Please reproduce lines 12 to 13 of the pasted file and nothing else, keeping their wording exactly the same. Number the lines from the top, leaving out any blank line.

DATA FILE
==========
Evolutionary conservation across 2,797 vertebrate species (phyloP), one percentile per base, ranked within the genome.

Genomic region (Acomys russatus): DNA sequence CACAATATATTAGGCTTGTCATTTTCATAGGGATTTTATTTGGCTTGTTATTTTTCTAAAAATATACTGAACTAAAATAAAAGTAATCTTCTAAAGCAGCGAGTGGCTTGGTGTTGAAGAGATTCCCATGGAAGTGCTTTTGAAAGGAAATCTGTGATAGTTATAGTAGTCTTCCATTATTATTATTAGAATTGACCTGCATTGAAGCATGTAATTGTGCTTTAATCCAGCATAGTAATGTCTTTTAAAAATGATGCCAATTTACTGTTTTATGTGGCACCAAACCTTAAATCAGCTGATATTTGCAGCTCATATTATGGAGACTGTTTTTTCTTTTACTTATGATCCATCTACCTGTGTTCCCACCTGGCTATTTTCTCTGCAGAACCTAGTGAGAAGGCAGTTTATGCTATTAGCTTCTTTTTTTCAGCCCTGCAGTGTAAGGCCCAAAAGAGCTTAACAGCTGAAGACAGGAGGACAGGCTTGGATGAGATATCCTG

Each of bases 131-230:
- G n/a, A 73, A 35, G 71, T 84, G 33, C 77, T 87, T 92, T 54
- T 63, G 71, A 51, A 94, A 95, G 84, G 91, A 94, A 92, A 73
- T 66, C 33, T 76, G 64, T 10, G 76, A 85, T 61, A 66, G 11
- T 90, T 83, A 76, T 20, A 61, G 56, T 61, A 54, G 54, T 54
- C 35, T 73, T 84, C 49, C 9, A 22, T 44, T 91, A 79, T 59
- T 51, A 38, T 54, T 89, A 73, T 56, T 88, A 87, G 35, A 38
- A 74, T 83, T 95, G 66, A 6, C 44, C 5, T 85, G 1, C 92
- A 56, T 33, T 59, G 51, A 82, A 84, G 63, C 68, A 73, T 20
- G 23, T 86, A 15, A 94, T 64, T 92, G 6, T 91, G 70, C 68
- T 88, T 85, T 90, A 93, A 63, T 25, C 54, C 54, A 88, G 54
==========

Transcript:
- G 23, T 86, A 15, A 94, T 64, T 92, G 6, T 91, G 70, C 68
- T 88, T 85, T 90, A 93, A 63, T 25, C 54, C 54, A 88, G 54